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Are Current Milk Prices Too Low?


There has been a significant amount of discussion recently that current milk prices are too low and that they must increase or no one will be able to continue dairying. Of course, these are the comments from farmers as they see and will be seeing lower milk checks. Some expenses have declined, but overall expenses remain high. Lower fuel, fertilizer, etc., is being offset by increased labor costs and other areas. Many times it seems that all that is accomplished is just trading dollars for dollars.

Milk pricing has a lot of moving parts, and when most of these parts are bullish, milk prices will move higher. The same is true when most of the parts are bearish, milk prices will move lower. The bottom line being supply and demand. Currently, supply is not bearish, but sufficient for current demand.


Underlying cash prices have been in a decline for various durations of time depending on the category. This trend has not yet changed. There have been times of higher prices for brief periods of time, but they have not been sustained. Buyers of the physical commodity have not felt the need to purchase very aggressively due to supply being readily available. This is likely to continue until buyers feel the need to increase ownership due to the potential for a tighter supply. This potential may stem from a significant increase in culling. In the Fall of 2021, culling increased significantly with cow numbers declining from month to month into the first quarter of 2022. That set in motion the idea that milk supply was going to tighten resulting in record high milk prices. That will be watched closely again this year.



December had a surprising decline of 8,000 head from November. The January Milk Production report will indicate whether this is the beginning of a trend again. What took place last time there was heavy culling is still fresh on everyone’s mind. It may not be that heavier culling will tighten milk supply, but it will be the perception that it will is what will drive the market. It will cause buyers to step up aggressively to purchase for storage earlier rather than later.


The other aspect will be demand. Consumers will need to maintain a strong interest in purchasing dairy products. The bottom line is that demand needs to be better than it has been. Even though domestic demand has been considered good with export demand setting a new record last year, it has not been enough to keep dairy prices at higher levels. Yes, normally this is the time of year during which demand is generally slower and we are following that trend. However, the current low prices have not spurred heavy buyer interest to any great degree.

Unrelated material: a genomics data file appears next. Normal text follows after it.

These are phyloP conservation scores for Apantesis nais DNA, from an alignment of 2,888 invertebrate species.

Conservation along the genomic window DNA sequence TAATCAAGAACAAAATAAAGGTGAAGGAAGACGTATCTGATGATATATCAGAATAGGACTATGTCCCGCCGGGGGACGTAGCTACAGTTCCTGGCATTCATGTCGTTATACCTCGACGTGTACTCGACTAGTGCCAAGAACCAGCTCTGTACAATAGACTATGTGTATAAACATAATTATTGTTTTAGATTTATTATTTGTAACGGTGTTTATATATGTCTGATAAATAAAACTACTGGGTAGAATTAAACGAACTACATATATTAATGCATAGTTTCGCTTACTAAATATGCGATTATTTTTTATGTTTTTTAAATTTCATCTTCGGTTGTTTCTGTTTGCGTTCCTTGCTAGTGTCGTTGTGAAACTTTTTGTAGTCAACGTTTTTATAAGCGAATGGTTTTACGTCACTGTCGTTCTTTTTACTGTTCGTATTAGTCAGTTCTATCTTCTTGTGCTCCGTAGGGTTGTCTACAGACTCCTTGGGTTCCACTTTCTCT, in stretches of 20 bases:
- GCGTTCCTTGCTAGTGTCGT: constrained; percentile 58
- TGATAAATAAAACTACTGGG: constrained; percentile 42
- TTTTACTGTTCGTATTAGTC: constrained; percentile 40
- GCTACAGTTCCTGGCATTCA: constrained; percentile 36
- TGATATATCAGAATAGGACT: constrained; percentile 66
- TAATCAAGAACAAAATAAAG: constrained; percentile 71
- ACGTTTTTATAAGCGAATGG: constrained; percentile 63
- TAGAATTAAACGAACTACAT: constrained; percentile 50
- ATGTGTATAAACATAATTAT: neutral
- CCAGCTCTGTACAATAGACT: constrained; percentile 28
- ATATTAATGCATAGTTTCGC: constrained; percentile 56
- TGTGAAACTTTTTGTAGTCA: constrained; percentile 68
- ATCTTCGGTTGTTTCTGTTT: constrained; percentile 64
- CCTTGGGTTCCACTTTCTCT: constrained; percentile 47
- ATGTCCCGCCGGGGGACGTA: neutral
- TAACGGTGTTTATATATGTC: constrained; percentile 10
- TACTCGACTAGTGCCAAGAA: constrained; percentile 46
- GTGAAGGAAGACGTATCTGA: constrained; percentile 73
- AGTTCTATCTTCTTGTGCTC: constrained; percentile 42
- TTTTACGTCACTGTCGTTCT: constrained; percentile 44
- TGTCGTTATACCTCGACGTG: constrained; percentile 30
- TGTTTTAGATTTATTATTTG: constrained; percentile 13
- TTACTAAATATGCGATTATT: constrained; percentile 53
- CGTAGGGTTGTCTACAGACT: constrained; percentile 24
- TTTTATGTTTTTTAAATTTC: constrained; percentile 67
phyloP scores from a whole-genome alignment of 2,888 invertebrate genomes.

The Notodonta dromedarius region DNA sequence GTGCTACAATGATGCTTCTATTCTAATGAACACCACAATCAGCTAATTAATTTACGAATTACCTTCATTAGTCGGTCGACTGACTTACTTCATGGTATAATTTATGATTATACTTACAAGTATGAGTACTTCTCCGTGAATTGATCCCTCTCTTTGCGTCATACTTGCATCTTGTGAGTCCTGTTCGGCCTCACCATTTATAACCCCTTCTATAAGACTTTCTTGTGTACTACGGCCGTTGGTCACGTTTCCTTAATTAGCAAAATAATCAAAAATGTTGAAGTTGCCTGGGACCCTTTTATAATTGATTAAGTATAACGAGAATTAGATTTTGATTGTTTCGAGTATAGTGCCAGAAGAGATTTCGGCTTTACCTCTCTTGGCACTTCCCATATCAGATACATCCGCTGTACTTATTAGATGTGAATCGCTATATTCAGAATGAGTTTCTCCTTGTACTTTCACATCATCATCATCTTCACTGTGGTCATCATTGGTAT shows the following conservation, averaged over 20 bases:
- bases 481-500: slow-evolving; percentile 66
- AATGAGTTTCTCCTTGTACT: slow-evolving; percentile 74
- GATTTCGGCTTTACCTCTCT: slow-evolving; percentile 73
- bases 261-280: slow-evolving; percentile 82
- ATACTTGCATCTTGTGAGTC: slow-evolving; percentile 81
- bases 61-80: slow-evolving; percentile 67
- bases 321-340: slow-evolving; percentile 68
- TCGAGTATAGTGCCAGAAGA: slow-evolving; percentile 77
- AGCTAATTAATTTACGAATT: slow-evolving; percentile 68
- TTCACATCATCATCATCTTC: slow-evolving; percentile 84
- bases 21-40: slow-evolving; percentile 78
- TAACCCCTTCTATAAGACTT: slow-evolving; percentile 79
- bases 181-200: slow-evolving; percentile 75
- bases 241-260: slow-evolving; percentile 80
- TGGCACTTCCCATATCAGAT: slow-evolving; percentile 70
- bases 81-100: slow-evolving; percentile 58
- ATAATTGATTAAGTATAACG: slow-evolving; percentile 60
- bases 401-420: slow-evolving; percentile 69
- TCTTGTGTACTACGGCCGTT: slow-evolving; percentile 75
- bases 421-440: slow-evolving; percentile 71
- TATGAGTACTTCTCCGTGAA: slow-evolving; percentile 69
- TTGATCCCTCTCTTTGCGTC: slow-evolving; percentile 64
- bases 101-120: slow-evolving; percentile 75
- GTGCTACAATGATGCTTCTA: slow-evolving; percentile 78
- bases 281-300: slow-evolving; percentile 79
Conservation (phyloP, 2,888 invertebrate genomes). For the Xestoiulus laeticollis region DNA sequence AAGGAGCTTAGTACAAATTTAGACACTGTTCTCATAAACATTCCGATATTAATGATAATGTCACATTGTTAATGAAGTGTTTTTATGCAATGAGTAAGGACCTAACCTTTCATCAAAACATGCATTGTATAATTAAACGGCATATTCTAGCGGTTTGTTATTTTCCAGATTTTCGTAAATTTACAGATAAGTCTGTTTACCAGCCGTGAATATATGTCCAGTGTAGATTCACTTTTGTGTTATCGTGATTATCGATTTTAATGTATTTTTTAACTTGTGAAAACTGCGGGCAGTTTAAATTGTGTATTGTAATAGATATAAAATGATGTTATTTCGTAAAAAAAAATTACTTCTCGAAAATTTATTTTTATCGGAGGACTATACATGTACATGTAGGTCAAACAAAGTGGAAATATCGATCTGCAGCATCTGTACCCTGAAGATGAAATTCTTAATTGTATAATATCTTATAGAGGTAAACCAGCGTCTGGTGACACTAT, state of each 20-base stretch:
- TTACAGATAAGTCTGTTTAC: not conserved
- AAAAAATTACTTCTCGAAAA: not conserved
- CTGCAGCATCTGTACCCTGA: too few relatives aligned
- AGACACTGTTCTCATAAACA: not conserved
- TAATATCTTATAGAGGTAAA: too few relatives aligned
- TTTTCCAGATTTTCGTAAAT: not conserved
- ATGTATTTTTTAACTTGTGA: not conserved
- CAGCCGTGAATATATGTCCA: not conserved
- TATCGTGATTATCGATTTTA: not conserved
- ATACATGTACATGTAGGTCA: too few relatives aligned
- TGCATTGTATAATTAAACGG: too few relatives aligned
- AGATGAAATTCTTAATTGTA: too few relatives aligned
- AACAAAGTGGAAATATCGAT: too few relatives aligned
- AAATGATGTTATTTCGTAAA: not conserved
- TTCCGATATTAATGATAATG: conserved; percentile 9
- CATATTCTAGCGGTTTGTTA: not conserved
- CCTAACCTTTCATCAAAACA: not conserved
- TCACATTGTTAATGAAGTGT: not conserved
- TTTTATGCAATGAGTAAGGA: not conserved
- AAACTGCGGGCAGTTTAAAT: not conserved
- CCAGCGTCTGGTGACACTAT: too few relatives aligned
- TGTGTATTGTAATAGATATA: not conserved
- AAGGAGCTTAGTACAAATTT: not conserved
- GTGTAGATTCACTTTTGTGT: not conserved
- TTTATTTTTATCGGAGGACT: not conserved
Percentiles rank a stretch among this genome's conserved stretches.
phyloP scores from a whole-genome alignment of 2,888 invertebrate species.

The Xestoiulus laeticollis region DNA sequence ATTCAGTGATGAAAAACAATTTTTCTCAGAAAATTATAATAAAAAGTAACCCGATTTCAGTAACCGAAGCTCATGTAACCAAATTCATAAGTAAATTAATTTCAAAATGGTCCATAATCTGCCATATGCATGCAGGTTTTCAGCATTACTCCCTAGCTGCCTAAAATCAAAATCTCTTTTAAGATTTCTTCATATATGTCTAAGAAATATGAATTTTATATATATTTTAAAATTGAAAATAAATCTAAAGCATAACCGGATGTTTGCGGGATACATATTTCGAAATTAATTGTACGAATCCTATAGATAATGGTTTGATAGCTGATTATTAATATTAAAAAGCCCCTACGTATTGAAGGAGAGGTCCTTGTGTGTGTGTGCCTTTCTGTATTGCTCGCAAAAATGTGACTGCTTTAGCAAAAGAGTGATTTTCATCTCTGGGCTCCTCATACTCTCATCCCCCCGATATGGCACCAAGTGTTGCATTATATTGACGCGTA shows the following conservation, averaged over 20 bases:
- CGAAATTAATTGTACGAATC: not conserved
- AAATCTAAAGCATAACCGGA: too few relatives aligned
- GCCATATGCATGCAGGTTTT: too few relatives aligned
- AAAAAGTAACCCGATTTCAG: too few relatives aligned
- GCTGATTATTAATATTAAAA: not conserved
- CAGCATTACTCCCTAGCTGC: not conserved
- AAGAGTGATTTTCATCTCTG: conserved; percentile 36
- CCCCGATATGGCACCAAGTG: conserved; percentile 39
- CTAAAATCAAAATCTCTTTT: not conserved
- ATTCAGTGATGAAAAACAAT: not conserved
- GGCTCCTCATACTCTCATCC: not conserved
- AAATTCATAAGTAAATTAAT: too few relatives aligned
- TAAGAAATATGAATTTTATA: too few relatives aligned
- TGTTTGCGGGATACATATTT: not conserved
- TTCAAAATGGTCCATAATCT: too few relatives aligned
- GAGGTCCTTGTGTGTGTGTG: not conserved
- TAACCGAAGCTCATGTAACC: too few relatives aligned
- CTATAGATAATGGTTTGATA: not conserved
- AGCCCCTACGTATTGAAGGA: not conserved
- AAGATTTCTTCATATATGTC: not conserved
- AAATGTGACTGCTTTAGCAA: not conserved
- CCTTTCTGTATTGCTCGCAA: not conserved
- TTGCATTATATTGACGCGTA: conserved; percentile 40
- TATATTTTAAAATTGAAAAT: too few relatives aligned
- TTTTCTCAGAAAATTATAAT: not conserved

The indicator we use for milk prices is the daily spot market. It is representative of what is taking place out in the country. There has been some good activity on the spot market which indicates good demand as it is a market that is used as a place to come to purchase supply when it is unable to be purchased through regular channels and a place to sell when it is difficult to sell through regular channels. That is what makes it representative of the market. Some days, no business is done as no one needs to buy or sell. Sometimes price moves even though no business has been done due to the aggressiveness of either the buyer or seller. It is a very interesting market to watch to get an idea of supply and demand. Contrary to what some might think, it is not a manipulated market. Buyers and sellers on the spot market do not know who each other is until after the transaction. Price manipulations that at one time took place in the distant past are a thing of the past. The market is an efficient market representative of supply and demand.


February 22, 2023


dairyherd.com


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